Year A: May 1, 2011
First Reading: Acts 2:14a, 22-32
Where the Sunrise Begins by Douglas Wood (Written for Ages 5-9)
Comment: “I saw the Lord always before me, for he is at my right hand so that I will not be shaken; therefore my heart was glad, and my tongue rejoiced; moreover my flesh will live in hope.” Kathleen Long Bostrom compares Peter’s speech about the resurrection to “seeing a sunrise for the very first time—not just seeing the sun rise but feeling the sun’s warm, glorious beams break through the chill darkness of the night” (Feasting on the Word, Year A, Volume 2, page 378). Douglas Wood tells readers “every moment brings the sunrise to someone… and the sunrise begins in you.” We know that the light filling our hearts is the light of Christ. At every moment the light is before us—like David, our hearts are glad, our tongues rejoice, and we will live in hope.
Second Reading: 1 Peter 1:3-9
Hope Is An Open Heart by Lauren Thompson (Written for Ages 5-9)
Comment: “Blessed be the God and Father of our Lord Jesus Christ! By his great mercy he has given us a new birth into a living hope through the resurrection of Jesus Christ from the dead…” In this text we read that hope, joy, and suffering coexist in genuine faith. This is what we have while we wait in the “not yet” for Jesus Christ to be revealed. At Easter, we remember the joy and hope we have in the risen Christ, yet we continue to experience and witness suffering throughout our world. How do we hold onto the hope and joy in the midst of our trials? Lauren Thompson addresses this struggle in Hope Is An Open Heart: “Sometimes hope feels far away. But hope is always there… Hope is sad tears flowing, making room for joy.” Thompson describes the expression of hope inside of us, and surrounding us, finally helping readers to see that hope is something that can unfold in each of us. This hopefulness, and the response it inspires, is truly an outcome of faith.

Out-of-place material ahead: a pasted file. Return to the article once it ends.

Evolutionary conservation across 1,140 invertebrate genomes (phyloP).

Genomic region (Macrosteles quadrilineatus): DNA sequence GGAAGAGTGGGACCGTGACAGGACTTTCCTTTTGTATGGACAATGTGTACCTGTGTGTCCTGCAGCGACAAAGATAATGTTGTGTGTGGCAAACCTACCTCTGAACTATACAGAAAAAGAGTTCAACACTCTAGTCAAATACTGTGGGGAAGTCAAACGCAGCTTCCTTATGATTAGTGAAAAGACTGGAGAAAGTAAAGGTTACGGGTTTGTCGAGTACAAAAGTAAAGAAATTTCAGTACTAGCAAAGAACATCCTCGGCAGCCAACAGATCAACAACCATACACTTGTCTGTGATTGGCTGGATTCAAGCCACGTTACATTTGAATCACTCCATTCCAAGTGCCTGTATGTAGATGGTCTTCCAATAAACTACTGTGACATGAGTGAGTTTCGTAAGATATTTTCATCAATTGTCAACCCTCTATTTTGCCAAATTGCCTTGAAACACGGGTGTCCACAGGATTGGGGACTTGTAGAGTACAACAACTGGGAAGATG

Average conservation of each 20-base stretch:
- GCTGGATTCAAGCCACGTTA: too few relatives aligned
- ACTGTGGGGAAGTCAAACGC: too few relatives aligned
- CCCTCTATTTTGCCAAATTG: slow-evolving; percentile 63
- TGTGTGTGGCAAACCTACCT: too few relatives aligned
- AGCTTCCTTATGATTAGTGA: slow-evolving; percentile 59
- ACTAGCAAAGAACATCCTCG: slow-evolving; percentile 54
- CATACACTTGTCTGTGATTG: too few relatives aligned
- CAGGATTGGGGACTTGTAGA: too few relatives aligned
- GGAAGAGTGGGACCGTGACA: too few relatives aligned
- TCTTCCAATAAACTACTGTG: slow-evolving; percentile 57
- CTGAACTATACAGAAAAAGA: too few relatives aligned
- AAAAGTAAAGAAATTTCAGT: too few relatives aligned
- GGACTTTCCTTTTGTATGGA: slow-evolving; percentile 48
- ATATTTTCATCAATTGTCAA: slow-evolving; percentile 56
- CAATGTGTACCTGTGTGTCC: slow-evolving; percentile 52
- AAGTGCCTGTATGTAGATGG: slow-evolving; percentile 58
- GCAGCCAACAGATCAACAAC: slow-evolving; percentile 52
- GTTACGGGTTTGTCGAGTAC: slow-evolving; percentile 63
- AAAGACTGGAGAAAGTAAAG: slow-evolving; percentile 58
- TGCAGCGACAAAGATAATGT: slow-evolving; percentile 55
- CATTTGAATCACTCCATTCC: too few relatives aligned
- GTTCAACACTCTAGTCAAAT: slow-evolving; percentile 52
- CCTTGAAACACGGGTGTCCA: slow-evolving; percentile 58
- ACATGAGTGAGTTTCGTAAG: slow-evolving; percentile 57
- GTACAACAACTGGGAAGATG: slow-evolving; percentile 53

Gospel Reading: John 20:19-31
Immi’s Gift by Karin Littlewood (Written for Ages 5-9)
Comment: “But Thomas (who was called the Twin), one of the twelve, was not with them when Jesus came. So the other disciples told him, ‘We have seen the Lord.’ But he said to them, ‘Unless I see the mark of the nails in his hands, and put my finger in the mark of the nails and my hand in his side, I will not believe.’” Thomas needed signs of proof—the truth is, we like signs too. Immi lives alone in a white world of ice and snow, but at the back of her mind lives hope for a friend to share time with. When fishing, she begins to catch signs of beauty and shared presence. In gratitude, she sends a sign into the sea and shares her presence with a boy on a tropical beach. Through these exchanges, though they remain strangers, both experience that they are not alone. We also want to know we aren’t alone, that Jesus really is here with us. Our signs don’t come through touching his wounds, as Thomas’ did. Two thousand years later, we depend upon the signs and stories shared from person to person, place to place, and sometimes from people we’ll never actually know.
This Lectionary Links post was written by Noell Rathbun.